On April 4, Microsoft announced that they have begun the roll-out of a new Teams and Skype for Business Admin Center (TSBAC – my term, not Microsoft’s) to Office 365 tenants. The new admin center is not yet listed in the 12 other admin centers accessible from the Office 365 Admin Center, but you can get to it at https://admin.teams.microsoft.com/ (see above).
The TSBAC is a work in progress and lots of the functionality does not yet work, so this is very much a “kick-the-tires and tell us what you think” kind of console. In other words, give it a month or so to before you can expect to use this interface in any serious way. Microsoft needs that time to build out features and transition work from other places in Office 365.
But going forward, the direction is clear. Microsoft will combine the features available in the current Skype for Business Online own console (lovingly referred to as the “legacy portal” here), and the settings that control how Teams behave and who has access to the application (now found in the Settings section of the Office 365 Admin Center) to deliver a single place to manage both Teams and Skype for Business Online. This is part of the transition of Teams to take over from Skype for Business Online.
From a Teams perspective, the big new piece of functionality is the transition from per-tenant settings to policy-driven control over what users can and cannot do inside Teams. Over time, Microsoft is moving Teams configuration settings from the Office 365 Admin Center to the TSBAC. As settings move, their departure is highlighted in the Office 365 Admin Center (Figure 1). See Microsoft’s documentation for more information about the migration of settings to TSBAC.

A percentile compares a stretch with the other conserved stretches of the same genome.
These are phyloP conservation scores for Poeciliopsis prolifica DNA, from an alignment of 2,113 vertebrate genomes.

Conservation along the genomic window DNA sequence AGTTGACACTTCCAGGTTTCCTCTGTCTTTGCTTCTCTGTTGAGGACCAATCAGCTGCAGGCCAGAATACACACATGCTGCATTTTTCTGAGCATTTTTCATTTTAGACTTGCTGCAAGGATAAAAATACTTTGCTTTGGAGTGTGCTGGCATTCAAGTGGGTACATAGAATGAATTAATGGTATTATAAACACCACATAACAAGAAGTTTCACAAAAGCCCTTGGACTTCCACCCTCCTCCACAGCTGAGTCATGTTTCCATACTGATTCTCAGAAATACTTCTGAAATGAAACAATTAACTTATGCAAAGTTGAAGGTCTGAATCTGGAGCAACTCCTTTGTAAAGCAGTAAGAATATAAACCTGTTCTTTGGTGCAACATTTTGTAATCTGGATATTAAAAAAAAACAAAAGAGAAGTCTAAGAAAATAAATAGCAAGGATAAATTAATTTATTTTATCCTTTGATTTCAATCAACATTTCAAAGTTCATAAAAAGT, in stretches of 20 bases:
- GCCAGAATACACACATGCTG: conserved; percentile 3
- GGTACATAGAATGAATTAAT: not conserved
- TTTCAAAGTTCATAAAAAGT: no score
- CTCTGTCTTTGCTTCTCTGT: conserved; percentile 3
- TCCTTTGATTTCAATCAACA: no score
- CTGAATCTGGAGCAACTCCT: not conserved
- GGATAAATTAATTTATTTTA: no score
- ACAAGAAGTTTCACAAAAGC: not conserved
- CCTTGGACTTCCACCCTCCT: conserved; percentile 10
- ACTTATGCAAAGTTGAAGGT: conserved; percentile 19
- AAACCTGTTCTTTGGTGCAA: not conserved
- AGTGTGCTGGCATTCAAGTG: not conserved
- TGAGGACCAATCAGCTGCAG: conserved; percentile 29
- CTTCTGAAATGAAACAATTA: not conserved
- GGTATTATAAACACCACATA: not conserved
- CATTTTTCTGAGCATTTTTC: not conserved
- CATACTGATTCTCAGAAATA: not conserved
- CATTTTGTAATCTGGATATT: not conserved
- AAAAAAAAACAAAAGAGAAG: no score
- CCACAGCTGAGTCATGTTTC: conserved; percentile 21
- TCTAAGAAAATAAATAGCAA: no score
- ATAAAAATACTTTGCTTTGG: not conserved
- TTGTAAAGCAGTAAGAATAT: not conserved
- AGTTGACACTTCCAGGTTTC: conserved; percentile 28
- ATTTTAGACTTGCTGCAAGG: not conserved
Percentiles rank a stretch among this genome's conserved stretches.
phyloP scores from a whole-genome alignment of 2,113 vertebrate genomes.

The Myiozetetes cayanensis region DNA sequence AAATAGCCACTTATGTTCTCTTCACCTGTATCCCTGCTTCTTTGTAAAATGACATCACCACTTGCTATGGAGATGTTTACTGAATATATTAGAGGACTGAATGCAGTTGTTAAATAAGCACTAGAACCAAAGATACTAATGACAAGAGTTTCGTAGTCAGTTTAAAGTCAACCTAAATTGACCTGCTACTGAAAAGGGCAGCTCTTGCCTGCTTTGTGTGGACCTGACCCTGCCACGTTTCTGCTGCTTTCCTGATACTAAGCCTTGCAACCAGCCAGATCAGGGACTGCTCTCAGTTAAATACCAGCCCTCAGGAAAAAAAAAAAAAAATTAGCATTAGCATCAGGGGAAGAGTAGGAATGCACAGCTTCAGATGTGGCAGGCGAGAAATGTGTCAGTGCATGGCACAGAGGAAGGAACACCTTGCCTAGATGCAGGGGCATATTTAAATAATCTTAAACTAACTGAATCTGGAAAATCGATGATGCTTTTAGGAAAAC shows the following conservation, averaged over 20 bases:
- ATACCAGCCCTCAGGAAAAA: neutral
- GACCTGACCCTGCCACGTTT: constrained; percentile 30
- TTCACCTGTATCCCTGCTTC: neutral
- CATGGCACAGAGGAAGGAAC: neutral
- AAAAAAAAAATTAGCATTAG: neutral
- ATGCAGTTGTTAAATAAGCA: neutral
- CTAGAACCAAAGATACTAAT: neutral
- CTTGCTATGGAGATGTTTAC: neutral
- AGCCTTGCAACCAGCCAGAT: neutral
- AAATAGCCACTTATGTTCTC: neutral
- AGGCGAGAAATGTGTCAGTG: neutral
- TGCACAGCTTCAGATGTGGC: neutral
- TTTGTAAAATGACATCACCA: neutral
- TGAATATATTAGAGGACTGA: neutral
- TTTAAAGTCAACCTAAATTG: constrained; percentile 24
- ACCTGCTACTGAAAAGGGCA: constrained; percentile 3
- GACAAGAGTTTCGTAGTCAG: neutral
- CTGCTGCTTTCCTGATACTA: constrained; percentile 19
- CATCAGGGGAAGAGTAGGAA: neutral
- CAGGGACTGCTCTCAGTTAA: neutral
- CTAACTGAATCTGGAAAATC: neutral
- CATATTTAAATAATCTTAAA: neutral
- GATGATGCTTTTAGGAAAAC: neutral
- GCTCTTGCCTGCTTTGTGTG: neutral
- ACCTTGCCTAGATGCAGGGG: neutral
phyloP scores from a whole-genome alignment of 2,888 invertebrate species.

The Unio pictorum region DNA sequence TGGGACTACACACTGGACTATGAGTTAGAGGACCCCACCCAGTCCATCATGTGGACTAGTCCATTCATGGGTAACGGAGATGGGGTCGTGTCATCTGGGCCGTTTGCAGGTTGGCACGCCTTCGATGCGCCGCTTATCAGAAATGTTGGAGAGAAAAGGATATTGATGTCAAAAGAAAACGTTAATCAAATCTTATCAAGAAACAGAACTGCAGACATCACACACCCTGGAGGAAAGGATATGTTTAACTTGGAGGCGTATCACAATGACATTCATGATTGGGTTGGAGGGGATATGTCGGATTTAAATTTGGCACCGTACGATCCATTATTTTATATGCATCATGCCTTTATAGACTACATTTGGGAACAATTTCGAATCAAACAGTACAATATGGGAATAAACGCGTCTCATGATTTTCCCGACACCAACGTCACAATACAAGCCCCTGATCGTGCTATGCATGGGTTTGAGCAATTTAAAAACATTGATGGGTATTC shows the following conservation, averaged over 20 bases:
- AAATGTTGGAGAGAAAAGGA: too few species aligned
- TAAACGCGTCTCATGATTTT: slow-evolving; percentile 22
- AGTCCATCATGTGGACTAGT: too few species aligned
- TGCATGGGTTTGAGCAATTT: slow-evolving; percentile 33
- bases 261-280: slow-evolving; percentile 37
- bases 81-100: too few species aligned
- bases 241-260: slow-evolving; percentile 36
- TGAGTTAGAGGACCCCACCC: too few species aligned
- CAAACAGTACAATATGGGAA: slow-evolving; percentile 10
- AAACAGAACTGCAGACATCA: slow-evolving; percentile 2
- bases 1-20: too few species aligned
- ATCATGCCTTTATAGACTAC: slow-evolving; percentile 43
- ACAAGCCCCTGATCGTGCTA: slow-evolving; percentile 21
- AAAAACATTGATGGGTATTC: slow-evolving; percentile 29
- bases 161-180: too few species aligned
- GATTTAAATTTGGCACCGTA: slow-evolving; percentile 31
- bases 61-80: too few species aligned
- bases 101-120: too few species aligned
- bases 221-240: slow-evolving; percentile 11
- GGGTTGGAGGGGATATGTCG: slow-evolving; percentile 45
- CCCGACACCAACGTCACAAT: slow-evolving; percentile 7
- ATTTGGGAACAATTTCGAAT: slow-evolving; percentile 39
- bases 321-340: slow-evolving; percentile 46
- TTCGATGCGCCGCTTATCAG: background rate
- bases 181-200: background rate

Messaging settings are the first to move to TSBAC, where they show up under Messaging Policies. In the future, you’ll be able to create and assign different policies to different sets of users. For now, the default messaging policy is where the migrated settings have landed. The settings are there (Figure 2) but you cannot yet update the policy. Maybe next week!
When Microsoft updates TSBAC to allow tenants to create and update policies, you will be able to go to the Users section of the console and assign policies to individual users there (Figure 3). For instance, you might allow some users to remove their own messages from channels while others cannot.
Using policies to control access to functionality assigned at user level is good – you don’t have to get down to that level of granularity and can use the Default policy, but it’s nice to have the ability to create and assign different policies to different user groups if needed.
I don’t see any evidence of bulk edit capability today where you can select sets of users and apply the same policy to that set. This might come in a future version of the console, or Microsoft might update the PowerShell module for Teams to allow administrators to form collections of users (perhaps all those belonging to a department or country) and stamp those accounts with a Teams policy. Certainly, large tenants need some way to automate policy assignment.
Guests also create and send messages within Teams, so they have their own settings in TSBAC (Figure 4). In this case, a single messaging policy applies to guests is under Org-wide Settings, which is updateable.
Office 365 is full of moving parts, and Teams is more full of change than any other part of the service. This new console is just one of those parts. But isn’t constant change one of the true joys of working with cloud systems?
Follow Tony on Twitter @12Knocksinna.
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